• Retain the camera position with respect to the player when instantly moving the camera to a new position (third person cameras). In other words, try to retain the same control (and visual) reference frame when repositioning the camera. Many games fail to take this into account, which usually results in player frustration as the character moves in unintended direc- tions when the camera is repositioned. This can often result in the demise of the player character, or possibly cause the player character to cross an area boundary forcing data loading or other delays. Retention of player intent is of paramount impor- tance. As with rapid orientation changes, repositioning of the camera in this way should occur infrequently and in reaction to established game play or player motion requirements. It is also permissible to use this when camera motion would be forced through geometry and/or the camera has lost sight of the player for an extended period (say 2 seconds). This case would be known as a fail-safe.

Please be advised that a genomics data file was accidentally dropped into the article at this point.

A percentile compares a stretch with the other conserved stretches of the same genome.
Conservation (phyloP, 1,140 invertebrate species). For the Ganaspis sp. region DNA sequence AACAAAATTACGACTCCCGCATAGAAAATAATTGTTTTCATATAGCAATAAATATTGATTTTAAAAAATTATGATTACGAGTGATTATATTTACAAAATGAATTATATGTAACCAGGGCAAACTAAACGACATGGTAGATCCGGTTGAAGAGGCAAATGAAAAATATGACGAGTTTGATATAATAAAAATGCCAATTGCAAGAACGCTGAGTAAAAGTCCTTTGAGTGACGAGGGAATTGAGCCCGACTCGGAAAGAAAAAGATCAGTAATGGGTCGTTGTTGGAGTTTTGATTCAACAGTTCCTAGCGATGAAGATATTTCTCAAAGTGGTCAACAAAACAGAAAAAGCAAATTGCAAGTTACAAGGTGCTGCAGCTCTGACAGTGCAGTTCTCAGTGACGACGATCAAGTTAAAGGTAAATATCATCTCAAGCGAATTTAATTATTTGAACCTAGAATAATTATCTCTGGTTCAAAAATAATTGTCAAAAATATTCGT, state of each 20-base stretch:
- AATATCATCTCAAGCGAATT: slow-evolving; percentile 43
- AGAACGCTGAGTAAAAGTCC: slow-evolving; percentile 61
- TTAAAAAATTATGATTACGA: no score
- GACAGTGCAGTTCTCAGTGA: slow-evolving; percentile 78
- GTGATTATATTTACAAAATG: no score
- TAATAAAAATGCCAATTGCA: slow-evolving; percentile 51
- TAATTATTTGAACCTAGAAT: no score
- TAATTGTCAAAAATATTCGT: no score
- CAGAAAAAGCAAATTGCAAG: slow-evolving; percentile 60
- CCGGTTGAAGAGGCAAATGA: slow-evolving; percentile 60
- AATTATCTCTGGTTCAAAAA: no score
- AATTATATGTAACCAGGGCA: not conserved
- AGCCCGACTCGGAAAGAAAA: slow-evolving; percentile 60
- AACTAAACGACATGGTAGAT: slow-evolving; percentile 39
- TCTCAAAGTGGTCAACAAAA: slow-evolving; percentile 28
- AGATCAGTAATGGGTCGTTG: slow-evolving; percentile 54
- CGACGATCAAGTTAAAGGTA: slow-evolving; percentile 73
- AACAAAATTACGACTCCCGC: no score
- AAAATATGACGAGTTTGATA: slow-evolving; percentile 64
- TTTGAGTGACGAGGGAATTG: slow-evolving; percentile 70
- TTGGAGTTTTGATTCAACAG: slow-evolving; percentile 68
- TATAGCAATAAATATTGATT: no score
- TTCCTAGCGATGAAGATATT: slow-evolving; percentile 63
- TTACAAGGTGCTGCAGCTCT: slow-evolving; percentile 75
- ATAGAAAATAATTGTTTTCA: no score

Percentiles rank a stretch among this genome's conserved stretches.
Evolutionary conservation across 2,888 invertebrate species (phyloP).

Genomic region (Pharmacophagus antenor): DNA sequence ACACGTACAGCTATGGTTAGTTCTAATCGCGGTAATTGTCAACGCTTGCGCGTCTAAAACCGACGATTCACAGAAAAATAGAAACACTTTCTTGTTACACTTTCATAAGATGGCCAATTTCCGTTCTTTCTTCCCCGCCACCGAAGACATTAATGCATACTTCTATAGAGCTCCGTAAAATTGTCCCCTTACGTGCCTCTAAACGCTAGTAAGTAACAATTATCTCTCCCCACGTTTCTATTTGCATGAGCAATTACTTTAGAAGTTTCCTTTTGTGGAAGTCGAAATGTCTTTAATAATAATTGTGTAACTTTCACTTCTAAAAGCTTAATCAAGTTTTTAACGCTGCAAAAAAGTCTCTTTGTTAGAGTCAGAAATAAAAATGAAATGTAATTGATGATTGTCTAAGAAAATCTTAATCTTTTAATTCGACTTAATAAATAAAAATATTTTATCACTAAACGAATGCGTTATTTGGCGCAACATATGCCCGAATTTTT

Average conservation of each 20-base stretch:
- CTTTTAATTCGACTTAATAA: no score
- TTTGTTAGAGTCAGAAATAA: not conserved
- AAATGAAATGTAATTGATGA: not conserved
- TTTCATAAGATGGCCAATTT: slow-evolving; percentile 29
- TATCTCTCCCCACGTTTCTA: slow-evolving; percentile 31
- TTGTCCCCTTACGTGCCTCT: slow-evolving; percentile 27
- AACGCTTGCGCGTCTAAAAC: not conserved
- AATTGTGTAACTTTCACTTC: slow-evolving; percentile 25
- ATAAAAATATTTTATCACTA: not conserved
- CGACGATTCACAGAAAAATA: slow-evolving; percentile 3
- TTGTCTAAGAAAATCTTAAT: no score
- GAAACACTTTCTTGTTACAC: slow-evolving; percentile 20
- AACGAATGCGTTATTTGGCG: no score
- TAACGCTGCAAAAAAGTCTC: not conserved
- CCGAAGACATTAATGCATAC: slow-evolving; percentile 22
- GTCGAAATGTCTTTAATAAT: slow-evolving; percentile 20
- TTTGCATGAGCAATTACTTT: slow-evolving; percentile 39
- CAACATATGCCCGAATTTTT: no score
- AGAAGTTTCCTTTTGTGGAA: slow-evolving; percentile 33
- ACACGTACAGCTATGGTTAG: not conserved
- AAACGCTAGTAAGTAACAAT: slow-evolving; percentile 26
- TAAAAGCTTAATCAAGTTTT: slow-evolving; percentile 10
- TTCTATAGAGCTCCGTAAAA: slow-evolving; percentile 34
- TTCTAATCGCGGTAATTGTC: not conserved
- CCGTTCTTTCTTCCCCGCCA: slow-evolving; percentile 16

• Do not focus directly on the player character when it is moving. This pertains to third person cameras that are often made to look directly at the player character, i.e., the position of the player character does not vary in screen space. While this might seem initially to be correct, and it does present the player char- acter well, it is actually undesirable in many cases. Typically, we need to be looking ahead of the character motion to evaluate the position of the character within the environment and to antici- pate future actions. However, the rules governing the amount of look ahead are complex and will be covered in Chapter 6.